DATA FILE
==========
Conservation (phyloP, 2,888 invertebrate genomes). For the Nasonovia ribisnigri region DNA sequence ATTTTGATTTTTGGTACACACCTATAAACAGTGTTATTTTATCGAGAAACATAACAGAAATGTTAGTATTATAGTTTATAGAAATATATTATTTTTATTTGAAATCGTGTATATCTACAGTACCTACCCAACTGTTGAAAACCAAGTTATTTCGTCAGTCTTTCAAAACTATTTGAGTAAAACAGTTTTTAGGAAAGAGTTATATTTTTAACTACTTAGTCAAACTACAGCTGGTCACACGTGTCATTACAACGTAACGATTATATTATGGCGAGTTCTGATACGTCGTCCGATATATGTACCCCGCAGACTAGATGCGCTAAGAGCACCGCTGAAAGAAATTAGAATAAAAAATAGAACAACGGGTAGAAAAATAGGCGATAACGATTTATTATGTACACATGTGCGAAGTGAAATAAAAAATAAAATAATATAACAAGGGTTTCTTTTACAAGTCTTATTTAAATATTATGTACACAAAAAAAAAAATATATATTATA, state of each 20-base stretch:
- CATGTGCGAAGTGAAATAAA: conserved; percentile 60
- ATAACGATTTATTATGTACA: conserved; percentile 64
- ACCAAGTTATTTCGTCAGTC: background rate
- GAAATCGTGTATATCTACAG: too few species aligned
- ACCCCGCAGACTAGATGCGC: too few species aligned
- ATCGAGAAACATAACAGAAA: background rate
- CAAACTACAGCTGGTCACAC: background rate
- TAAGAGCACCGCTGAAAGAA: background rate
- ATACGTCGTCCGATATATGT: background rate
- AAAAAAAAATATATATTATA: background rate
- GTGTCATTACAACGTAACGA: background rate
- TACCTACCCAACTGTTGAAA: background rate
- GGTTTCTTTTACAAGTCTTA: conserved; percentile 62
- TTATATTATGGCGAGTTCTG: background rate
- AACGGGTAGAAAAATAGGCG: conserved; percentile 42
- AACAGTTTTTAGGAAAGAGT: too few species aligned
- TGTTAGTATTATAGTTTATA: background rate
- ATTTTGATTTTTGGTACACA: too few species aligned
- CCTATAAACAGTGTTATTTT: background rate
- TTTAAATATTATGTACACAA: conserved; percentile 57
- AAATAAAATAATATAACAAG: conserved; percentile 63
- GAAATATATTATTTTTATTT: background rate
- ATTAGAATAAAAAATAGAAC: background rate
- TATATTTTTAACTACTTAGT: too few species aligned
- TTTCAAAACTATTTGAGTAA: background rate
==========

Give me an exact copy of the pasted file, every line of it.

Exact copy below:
Conservation (phyloP, 2,888 invertebrate genomes). For the Nasonovia ribisnigri region DNA sequence ATTTTGATTTTTGGTACACACCTATAAACAGTGTTATTTTATCGAGAAACATAACAGAAATGTTAGTATTATAGTTTATAGAAATATATTATTTTTATTTGAAATCGTGTATATCTACAGTACCTACCCAACTGTTGAAAACCAAGTTATTTCGTCAGTCTTTCAAAACTATTTGAGTAAAACAGTTTTTAGGAAAGAGTTATATTTTTAACTACTTAGTCAAACTACAGCTGGTCACACGTGTCATTACAACGTAACGATTATATTATGGCGAGTTCTGATACGTCGTCCGATATATGTACCCCGCAGACTAGATGCGCTAAGAGCACCGCTGAAAGAAATTAGAATAAAAAATAGAACAACGGGTAGAAAAATAGGCGATAACGATTTATTATGTACACATGTGCGAAGTGAAATAAAAAATAAAATAATATAACAAGGGTTTCTTTTACAAGTCTTATTTAAATATTATGTACACAAAAAAAAAAATATATATTATA, state of each 20-base stretch:
- CATGTGCGAAGTGAAATAAA: conserved; percentile 60
- ATAACGATTTATTATGTACA: conserved; percentile 64
- ACCAAGTTATTTCGTCAGTC: background rate
- GAAATCGTGTATATCTACAG: too few species aligned
- ACCCCGCAGACTAGATGCGC: too few species aligned
- ATCGAGAAACATAACAGAAA: background rate
- CAAACTACAGCTGGTCACAC: background rate
- TAAGAGCACCGCTGAAAGAA: background rate
- ATACGTCGTCCGATATATGT: background rate
- AAAAAAAAATATATATTATA: background rate
- GTGTCATTACAACGTAACGA: background rate
- TACCTACCCAACTGTTGAAA: background rate
- GGTTTCTTTTACAAGTCTTA: conserved; percentile 62
- TTATATTATGGCGAGTTCTG: background rate
- AACGGGTAGAAAAATAGGCG: conserved; percentile 42
- AACAGTTTTTAGGAAAGAGT: too few species aligned
- TGTTAGTATTATAGTTTATA: background rate
- ATTTTGATTTTTGGTACACA: too few species aligned
- CCTATAAACAGTGTTATTTT: background rate
- TTTAAATATTATGTACACAA: conserved; percentile 57
- AAATAAAATAATATAACAAG: conserved; percentile 63
- GAAATATATTATTTTTATTT: background rate
- ATTAGAATAAAAAATAGAAC: background rate
- TATATTTTTAACTACTTAGT: too few species aligned
- TTTCAAAACTATTTGAGTAA: background rate